Friday, 31 July 2009

LXDE and Ubuntu

If you've got Ubuntu (or any derivative) and try LXDE. It has impressed me because of its light footprint in the system (I'm trying it on a netbook), its looks and functionality. The first time I saw LXDE was with Knoppix v6.0, and liked it much.

There's a concise article in Spanish at BolivarLUG with information plus screenshots. Summarising, runs acceptably on a PentiumII (192MB RAM), well on a PentiumIII, and very fast on an AMD Athlon 1.6 (the last two with 512MB RAM).

The only problem, if you have a laptop or connect to a network wirelessly, is that LXDE does not start the Network Manager by default. This solution was tried and tested on Ubuntu 9.04 and worked flawlessly.

You need to use the terminal. Of course ;-)
cd /etc/xdg/lxsession/LXDE/
sudo nano autostart
All you need to do is add the following line at the end of the file:
then press CONTROL X, press Y, and ENTER/RETURN. Log out and back on, and you're all set.

The only way I've found to add icons to the desktop (don't have much time to play with these things, sorry) is to copy the .desktop file(s) from the /usr/share/applications/ folder (corresponding to the application you want) to your home folder's Desktop folder.

Using the terminal, this would be an example:
cd /usr/share/applications
cp gnome-terminal.desktop ~/Desktop

More information on LXDE at:
  • LXDE & Ubuntu

SDL Basic

Well, it could be useful. That's why I'm posting it, so I don't lose track of it. It's a nice version of BASIC available here.

If you're using Ubuntu, its package name is sdlbasic, so you can install it via Synaptic or the terminal:

sudo apt-get install sdlbasic -y


Thursday, 30 July 2009

A fast and lightweight IDE

My favourite tool for coding (well, together KDE's KATE and Gnome's Text Editor).

It's Geany, a native Linux GTK2 application available to most distributions and ported to Windows as well.

Check its home on the web and download it!

Thursday, 16 July 2009

Linux counter and more

Yes, I'm a Linux user. If you are, too, have your machine(s) counted at the Linux counter.

My favourite distro is Ubuntu (easy guess, probably), although I prefer KDE (still a fan of version 3.5) over Gnome. I like Gnome, Xfce, and LXDE, as well, Linux = choice and that's why I am so fond of it.

Other distros I like are Sidux, Mandriva (One), and openSuse and Fedora, in that order of preference.

Other sites you should know, related to Linux of course, are distrowatch and tuxradar.

New to Linux? Read this article on choosing the right distro for you.

Wednesday, 15 July 2009

64 bit mania

I've been eyeing again at the possibility of running the 64 bit version of Windows (Vista or 7 RC1).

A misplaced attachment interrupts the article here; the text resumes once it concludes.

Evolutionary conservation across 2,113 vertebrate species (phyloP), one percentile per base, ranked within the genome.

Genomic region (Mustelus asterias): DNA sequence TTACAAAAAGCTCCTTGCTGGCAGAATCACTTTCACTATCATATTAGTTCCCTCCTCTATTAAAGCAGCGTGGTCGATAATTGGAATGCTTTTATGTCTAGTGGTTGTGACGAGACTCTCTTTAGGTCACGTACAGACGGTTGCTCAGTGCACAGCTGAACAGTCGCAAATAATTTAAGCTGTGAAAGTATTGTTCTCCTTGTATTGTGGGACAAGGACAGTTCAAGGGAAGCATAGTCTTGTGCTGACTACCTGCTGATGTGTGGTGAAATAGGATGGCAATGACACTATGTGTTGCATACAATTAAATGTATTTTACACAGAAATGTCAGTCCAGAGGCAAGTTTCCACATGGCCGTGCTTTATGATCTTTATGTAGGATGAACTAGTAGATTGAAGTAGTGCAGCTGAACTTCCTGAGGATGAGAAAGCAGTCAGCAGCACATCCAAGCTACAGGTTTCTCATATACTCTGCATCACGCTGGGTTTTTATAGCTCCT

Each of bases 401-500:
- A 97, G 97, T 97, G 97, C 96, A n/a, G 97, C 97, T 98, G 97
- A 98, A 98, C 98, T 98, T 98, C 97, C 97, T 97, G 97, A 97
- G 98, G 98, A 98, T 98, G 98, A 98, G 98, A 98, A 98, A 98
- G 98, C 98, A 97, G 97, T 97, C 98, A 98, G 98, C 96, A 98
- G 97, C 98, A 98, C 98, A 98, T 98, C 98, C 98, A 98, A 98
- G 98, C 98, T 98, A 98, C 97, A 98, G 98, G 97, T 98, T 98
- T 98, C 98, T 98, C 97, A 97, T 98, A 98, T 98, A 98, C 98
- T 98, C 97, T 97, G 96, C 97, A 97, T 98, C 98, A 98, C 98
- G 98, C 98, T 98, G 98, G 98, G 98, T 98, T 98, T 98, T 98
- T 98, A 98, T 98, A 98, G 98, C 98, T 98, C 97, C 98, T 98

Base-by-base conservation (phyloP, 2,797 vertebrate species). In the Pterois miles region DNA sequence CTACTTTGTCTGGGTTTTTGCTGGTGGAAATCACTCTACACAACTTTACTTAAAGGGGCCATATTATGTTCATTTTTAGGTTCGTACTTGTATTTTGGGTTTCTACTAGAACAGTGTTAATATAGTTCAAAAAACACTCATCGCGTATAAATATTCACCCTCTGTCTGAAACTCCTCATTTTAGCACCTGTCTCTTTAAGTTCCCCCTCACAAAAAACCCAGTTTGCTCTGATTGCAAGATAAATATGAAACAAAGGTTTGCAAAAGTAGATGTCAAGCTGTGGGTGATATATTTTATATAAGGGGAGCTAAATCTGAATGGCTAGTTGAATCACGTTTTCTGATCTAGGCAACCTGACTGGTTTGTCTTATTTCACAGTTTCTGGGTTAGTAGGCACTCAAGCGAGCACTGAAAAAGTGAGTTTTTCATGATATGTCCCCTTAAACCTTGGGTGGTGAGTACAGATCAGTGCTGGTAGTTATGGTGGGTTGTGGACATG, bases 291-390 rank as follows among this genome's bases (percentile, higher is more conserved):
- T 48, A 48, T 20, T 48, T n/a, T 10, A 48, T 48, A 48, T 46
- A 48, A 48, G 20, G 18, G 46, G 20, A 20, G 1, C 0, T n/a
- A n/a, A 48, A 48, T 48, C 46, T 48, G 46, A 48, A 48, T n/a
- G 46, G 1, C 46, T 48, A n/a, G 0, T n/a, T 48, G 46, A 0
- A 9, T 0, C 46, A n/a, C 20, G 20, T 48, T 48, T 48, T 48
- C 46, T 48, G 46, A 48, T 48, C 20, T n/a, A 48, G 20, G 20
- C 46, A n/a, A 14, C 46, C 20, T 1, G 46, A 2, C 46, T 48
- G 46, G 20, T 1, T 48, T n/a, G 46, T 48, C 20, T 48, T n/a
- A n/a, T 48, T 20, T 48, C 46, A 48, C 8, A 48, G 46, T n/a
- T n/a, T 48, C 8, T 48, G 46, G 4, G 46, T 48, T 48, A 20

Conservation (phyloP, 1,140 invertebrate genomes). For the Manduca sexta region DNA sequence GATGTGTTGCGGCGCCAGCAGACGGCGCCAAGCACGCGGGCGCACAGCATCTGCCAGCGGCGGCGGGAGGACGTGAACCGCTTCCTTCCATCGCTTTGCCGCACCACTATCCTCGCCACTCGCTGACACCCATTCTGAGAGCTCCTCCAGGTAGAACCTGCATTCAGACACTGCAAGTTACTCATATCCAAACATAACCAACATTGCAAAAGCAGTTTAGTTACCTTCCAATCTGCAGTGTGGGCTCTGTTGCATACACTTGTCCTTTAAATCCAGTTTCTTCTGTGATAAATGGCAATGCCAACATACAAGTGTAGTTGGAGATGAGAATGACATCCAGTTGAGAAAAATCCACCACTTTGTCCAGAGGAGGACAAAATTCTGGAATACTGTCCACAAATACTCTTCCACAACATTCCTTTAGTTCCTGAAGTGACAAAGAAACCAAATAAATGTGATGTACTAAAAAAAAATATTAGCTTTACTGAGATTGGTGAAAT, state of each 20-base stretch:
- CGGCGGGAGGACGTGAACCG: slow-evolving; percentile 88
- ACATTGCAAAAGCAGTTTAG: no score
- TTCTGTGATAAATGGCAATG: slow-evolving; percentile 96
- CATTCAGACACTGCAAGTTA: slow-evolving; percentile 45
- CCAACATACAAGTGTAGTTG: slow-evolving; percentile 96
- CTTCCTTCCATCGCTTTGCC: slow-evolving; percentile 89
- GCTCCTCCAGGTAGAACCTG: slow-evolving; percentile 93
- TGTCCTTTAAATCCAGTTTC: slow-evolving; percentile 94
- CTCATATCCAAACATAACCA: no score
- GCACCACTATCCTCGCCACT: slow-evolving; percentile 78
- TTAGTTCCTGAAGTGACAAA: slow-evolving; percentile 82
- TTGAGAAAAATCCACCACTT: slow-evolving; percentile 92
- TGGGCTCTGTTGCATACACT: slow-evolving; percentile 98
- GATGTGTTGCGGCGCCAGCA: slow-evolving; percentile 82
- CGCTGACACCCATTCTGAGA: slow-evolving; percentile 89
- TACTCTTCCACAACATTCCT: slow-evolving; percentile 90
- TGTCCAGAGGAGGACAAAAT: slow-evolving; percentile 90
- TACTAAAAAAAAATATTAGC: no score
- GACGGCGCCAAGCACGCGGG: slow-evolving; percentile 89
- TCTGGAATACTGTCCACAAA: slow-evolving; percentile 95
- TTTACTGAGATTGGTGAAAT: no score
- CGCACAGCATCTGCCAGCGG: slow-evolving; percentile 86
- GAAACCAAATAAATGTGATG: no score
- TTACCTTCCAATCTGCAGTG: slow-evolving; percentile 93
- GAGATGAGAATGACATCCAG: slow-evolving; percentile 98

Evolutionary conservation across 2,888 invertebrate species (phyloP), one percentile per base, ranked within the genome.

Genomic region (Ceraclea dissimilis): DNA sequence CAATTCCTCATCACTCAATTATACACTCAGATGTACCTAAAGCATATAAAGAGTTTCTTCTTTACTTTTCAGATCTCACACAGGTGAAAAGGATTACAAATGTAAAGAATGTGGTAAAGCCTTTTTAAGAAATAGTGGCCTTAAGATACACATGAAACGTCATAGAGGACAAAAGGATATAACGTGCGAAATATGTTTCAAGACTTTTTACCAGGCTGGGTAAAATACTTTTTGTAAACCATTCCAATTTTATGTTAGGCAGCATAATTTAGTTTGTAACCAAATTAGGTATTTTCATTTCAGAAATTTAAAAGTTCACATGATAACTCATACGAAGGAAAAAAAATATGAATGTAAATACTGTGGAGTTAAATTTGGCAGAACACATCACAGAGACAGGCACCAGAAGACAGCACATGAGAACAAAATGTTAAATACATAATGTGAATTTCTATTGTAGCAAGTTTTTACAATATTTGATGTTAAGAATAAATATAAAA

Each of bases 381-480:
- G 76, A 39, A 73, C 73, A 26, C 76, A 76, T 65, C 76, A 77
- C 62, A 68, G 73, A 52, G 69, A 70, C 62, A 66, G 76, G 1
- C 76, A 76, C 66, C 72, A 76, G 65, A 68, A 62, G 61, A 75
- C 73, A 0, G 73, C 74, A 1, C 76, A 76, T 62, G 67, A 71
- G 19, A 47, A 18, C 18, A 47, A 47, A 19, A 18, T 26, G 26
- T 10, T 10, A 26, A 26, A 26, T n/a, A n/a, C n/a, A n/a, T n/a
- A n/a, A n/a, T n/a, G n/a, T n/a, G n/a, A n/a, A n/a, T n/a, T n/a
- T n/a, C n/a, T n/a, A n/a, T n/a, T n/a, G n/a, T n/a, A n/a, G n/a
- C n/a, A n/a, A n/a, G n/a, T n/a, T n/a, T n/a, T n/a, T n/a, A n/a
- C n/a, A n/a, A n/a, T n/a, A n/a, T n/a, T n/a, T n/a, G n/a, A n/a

Especially after an encouraging success with Ubuntu 9.04 (64-bit), I got the itch again.

I found these interesting and useful web sites:

The frist one, called, which I'm reading now. It has information regarding 64-bit technology for Vista, Windows 7, and also Linux.

Second, this article at, which explains things you should know about Windows, 32 vs 64 bit. If you want to skip the details, at least read the article's conclusions.

Third, Microsoft itself. They have a "Windows Vista Compatibility Centre", a one-stop databse where you can check whether your hardware and software is compatible with Windows or not. Just check the 64 bit option and you're all set. Check the screenshot below for reference.

GarageBand-like applications for Windows

If you have ever used GarageBand (included with iLife, from Apple), but are a Windows user, you probably would like something similar that you could use in your Windows PC at home...

Fortunately, there are alternatives such as:

My recommendation: Music Maker by Magix.

Tuesday, 14 July 2009

Fixing PC

I've been really busy taking my desktop PC apart and putting it back together after my Windows Vista -_- installation got corrupted and wouldn't boot any more.

Tried repairing it using the Vista install DVD ~ no luck.
FYI, I tried the methods described at and

So ended up replacing motherboard, SATA cables, and checking for greener (less power demanding) components. Video cards may end up consuming far too much power nowadays, and I don't think most of us need them.

Now everything is back to normal, and I suspect that the problem was a malfunctioning/broken SATA connector on the motherboard.

Oh, well, at least it's fixed, over and done now.

Wednesday, 8 July 2009

Linksys routers

Who hasn't had a problem like this before?

It's happened to me ever since I got my first router. The more stupid passwords I have, the more I forget. Maybe it's one of Murphy's laws?

Anyway, the easy answer is reset the router. Find the reset button, press it for 30 seconds, and it's all back to factory defaults.

For Linksys/Cisco routers, head to their website to grab their manuals (usually PDF format) and firmware ("ROM") updates.

I've also had Dlink network hardware in the past, so here's their support/downloads link.

OOP Principles and UML

These are my favourite explanations (so far) regarding the principles of OOP: Abstraction, Encapsulation, Inheritance and Polymorphism. They...